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Gold Investors Switch Out Of ETFs To Physical Market, Claims Platform

Tom Burroughes, Group Editor , August 11, 2020


The arguments about the pros and cons of holding physical gold directly rather than via a proxy instrument or entity such as a fund is given another twist by the investment platform.

An investment platform focused on alternative assets has claimed that a large chunk of its new clients are switching out of gold-linked exchange traded funds to directly hold the yellow metal because they are worried about high central bank money printing.

In comments that will fuel debate about how to play the gold market – currently strong amid macro-economic concerns – iTrustCapital said that 43 per cent of new customers are using its gold investment platform plan to transfer assets out of gold ETFs.

"Since we launched gold on our platform, most of the clients I speak to are moving funds from gold ETFs to fund their accounts. A common theme is a complete loss of trust in government and Wall Street," Blake Skadron, chief operating officer of iTrustCapital, said. 

The firm said that clients want to hold physical gold directly rather than indirectly via an ETF or some other instrument. Clients place trades that are executed through precious metals house Kitco and stored at the Royal Canadian Mint. The assets are 100 per cent backed with physical metals, it said.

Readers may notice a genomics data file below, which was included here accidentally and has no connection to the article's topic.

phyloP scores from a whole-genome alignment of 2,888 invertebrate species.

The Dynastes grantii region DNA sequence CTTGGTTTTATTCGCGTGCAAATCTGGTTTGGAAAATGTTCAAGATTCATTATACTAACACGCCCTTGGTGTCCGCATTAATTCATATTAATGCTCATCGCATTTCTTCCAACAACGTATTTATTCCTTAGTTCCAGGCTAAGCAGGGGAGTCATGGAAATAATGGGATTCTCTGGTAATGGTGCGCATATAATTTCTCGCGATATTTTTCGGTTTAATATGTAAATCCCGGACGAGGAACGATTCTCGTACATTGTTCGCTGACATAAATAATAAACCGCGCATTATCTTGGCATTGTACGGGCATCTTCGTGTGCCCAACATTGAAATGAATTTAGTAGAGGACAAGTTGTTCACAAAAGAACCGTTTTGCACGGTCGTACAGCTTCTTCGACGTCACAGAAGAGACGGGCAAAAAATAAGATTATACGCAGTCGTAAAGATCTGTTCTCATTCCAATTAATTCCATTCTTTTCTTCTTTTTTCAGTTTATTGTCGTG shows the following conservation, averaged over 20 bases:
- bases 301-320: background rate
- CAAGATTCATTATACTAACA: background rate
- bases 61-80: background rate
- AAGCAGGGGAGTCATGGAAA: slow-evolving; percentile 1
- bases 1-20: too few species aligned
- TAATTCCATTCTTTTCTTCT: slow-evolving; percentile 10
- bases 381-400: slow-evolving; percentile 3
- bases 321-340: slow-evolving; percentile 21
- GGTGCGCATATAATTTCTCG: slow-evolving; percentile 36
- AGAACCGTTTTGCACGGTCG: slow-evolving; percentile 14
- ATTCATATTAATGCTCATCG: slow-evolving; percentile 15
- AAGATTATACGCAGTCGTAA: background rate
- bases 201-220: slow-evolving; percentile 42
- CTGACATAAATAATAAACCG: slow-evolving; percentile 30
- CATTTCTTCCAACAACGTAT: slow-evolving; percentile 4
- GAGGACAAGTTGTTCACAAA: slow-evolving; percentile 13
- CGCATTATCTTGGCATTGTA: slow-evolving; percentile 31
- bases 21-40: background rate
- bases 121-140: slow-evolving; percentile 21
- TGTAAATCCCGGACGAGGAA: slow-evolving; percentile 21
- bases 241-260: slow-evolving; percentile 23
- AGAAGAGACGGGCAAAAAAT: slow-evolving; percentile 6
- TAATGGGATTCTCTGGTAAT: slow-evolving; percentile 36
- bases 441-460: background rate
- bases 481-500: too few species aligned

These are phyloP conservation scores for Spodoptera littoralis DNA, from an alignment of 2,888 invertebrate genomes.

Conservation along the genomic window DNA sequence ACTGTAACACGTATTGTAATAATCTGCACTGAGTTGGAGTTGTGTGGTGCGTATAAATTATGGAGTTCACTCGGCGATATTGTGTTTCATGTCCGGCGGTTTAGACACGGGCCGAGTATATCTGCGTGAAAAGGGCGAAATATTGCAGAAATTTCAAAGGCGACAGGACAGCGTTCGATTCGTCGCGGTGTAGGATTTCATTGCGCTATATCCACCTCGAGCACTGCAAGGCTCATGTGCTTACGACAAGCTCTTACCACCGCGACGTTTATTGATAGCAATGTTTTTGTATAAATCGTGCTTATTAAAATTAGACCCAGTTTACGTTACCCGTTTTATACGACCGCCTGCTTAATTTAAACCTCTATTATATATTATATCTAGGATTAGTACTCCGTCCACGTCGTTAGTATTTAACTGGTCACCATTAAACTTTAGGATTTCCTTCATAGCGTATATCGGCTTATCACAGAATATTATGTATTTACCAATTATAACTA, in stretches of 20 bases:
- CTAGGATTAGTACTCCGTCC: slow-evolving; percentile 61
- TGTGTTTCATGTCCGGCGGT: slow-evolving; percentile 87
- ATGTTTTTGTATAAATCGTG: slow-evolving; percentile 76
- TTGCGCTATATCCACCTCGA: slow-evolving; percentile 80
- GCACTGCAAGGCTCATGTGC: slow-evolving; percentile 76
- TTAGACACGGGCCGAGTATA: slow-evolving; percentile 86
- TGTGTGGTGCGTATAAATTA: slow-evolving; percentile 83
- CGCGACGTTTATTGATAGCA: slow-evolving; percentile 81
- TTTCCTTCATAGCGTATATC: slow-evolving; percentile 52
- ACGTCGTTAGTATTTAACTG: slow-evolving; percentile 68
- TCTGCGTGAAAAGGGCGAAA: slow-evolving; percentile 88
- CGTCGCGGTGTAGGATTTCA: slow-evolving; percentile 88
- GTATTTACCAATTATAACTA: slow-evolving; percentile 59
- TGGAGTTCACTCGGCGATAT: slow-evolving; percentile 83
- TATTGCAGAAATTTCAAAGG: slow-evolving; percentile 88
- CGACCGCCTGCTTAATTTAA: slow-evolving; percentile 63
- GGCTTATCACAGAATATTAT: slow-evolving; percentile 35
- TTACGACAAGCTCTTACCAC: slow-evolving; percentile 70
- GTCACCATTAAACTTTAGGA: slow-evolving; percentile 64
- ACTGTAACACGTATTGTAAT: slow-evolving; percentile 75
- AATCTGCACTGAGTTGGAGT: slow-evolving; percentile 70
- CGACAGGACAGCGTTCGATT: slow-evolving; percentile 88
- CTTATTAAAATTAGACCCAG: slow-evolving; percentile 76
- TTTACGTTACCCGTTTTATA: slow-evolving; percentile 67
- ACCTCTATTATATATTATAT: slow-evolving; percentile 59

After pushing over $2,000 per ounce in early August, the price has eased back below that level in recent days. Wealth managers and gold industry figures have predicted that the metal could advance further. (See an example here, and an article about family offices and gold here.)

Looking at the US market alone, iTrustCapital said the US Federal Reserve has pumped nearly $9 trillion into the financial system since the COVID-19 pandemic struck in March. The total US debt could exceed 180 per cent of GDP by 2040, according to projections from the nonpartisan Committee for a Responsible Federal Budget, iTrustCapital said. 

"Debt levels are getting to the point where governments will increasingly be incentivized to devalue their currencies to service that debt," Tim Shaler, chief economist iTrustCapital, said.

The firm was launched last year and aimed at clients managing their retirement accounts. 

FWR continues to track developments in the space, such as new investment plays around gold. It interviewed the Arizona-based business Monetary Metals more than three years ago about how to obtain yields in gold - an approach challenging conventional views about the metal. 

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